How to measure eye pressure

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Eye pressure, which is also called intraocular pressure, is referred to as the fluid pressure inside the eye. Eye pressure is controlled by a watery fluid called aqueous humor, which fills the front part of the eye. In a normal eye, there is a balance between the production and drainage of this fluid. But in some cases, this balance is disturbed when the flow of aqueous humor out of the eye becomes restricted. As a result, the eye pressure rises.

Uncomfortable eye feeling calls for a visit to eye doctor

Increased eye pressure always causes patient to experience an uncomfortable feeling in the eye or even eye pain. It can be a sign of glaucoma, which can develop to be a very serious eye problem if no preventive treatment is applied. It is a must to visit an eye doctor when there is a feeling of high eye pressure.

Two ways to measure eye pressure

Eye pressure can be measured by an instrument called applanation tonometry. The test is called tonometry. The patient just looks close at the instrument, which blows a puff of air into the eye. And then a special sensor is used to detect the pressure on the surface of the eye. In other words, the tone or firmness of the eye surface is measured. This process lasts less than a second. Eye pressure can also be measured by an instrument resembling a pen, which will be placed onto the surface of the eyeball just like putting a contact lens onto the eye.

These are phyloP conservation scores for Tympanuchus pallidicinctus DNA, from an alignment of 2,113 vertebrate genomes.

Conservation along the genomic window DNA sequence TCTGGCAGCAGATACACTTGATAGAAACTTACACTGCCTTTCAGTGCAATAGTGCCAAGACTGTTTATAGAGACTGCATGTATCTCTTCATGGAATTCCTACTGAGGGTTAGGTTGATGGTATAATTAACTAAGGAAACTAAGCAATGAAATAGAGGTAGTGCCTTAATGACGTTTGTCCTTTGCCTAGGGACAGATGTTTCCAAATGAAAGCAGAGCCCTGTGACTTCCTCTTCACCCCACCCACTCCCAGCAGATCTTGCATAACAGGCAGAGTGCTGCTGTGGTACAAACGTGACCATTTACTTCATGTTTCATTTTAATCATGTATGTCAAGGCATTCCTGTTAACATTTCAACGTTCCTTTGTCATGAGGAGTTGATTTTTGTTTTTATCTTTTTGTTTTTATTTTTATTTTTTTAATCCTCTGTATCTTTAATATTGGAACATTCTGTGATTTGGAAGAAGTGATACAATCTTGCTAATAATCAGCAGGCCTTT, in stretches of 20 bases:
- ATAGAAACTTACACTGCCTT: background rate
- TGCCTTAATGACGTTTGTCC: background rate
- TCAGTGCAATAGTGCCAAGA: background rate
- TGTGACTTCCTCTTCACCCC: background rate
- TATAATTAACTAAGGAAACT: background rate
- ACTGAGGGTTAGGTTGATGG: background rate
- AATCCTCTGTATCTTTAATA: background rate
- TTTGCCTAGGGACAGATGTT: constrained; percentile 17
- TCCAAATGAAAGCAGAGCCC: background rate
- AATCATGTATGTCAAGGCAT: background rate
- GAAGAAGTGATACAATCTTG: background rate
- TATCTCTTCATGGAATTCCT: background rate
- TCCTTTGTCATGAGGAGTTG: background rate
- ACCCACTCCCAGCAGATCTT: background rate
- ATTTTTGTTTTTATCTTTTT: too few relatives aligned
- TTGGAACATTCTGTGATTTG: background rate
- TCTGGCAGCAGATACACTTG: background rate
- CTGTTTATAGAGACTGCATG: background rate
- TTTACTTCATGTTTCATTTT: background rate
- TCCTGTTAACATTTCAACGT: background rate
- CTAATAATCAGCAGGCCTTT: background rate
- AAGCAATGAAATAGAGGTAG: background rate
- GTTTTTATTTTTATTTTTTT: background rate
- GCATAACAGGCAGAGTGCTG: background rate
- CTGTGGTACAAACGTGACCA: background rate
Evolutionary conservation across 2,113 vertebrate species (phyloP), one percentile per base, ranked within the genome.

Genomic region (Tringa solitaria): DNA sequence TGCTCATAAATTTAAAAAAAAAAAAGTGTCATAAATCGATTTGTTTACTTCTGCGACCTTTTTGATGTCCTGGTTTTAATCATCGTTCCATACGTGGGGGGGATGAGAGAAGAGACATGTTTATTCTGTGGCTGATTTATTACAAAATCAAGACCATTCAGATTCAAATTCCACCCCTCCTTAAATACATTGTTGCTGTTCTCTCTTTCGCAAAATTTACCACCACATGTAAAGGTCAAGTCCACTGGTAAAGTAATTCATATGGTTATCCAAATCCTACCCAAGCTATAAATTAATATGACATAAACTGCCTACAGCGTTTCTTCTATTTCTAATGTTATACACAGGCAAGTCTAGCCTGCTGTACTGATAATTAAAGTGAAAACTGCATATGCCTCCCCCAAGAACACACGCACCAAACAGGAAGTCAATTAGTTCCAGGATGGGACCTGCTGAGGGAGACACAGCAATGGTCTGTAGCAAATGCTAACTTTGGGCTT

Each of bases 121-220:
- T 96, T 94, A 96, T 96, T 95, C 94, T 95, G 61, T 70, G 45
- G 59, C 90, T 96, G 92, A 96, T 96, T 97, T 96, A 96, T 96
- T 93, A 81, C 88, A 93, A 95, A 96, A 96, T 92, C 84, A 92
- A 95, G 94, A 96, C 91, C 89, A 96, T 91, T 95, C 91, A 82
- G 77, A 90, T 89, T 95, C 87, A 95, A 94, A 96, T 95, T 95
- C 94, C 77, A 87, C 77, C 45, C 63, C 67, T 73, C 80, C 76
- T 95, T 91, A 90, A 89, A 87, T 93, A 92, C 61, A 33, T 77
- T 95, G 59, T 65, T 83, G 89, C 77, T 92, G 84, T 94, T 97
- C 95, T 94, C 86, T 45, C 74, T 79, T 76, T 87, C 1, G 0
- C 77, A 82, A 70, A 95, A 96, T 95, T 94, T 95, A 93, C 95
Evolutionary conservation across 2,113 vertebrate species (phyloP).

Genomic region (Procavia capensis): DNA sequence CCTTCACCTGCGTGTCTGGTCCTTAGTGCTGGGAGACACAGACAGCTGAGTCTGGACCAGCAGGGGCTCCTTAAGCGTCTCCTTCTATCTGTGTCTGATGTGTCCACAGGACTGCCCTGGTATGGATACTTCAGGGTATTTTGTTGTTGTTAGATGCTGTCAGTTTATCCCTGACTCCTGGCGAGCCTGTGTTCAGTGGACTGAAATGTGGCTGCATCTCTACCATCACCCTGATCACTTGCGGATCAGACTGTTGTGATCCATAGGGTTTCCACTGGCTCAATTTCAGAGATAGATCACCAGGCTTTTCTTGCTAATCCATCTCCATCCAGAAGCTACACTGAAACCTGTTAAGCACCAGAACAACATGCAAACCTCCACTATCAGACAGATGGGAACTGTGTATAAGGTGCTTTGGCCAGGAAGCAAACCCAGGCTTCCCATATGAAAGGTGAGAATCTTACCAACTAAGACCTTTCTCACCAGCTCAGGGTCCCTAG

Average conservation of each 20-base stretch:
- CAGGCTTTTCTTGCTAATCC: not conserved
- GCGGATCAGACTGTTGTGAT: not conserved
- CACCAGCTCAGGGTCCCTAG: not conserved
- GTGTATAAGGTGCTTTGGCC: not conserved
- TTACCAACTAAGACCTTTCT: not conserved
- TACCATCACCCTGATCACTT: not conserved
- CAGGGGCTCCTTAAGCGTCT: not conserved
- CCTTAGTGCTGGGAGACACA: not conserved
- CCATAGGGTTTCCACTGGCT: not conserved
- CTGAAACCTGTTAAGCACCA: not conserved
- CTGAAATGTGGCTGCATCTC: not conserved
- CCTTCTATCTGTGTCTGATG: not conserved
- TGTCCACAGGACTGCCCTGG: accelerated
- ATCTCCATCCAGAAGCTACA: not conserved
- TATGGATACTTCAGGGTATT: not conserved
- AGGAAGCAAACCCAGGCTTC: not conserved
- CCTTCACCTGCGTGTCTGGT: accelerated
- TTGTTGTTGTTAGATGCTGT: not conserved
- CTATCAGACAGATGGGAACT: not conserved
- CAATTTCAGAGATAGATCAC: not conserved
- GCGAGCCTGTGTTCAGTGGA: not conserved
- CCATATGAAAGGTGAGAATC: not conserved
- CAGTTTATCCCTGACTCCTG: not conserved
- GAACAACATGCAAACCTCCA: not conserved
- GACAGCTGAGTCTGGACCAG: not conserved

Why eye pressure measurement is important

Eye pressure is measured in millimeters of mercury (mm Hg). Normal eye pressure ranges from 10 to 21 mm Hg. An eye pressure higher than 21 mm Hg is formally called ocular hypertension. Also called intraocular pressure (IOP), eye pressure at an abnormal level may damage the optic nerve, which collects all of the visual information from the retina and also transmit them to the brain. To a large degree, optic nerve system functions as a bridge between the eye and the brain. However, different levels of increased intraocular pressure may gradually harm this critical system.

Glaucoma is the most likely consequence

As mentioned in the second paragraph, increased eye pressure can be a sign of glaucoma. The reason is that the damage to optic nerve will gradually lead to decreased peripheral vision and loss of some nerve tissues, which are exact symptoms of glaucoma. Due to this reason, the most common way to “treat” glaucoma is controlling eye pressure.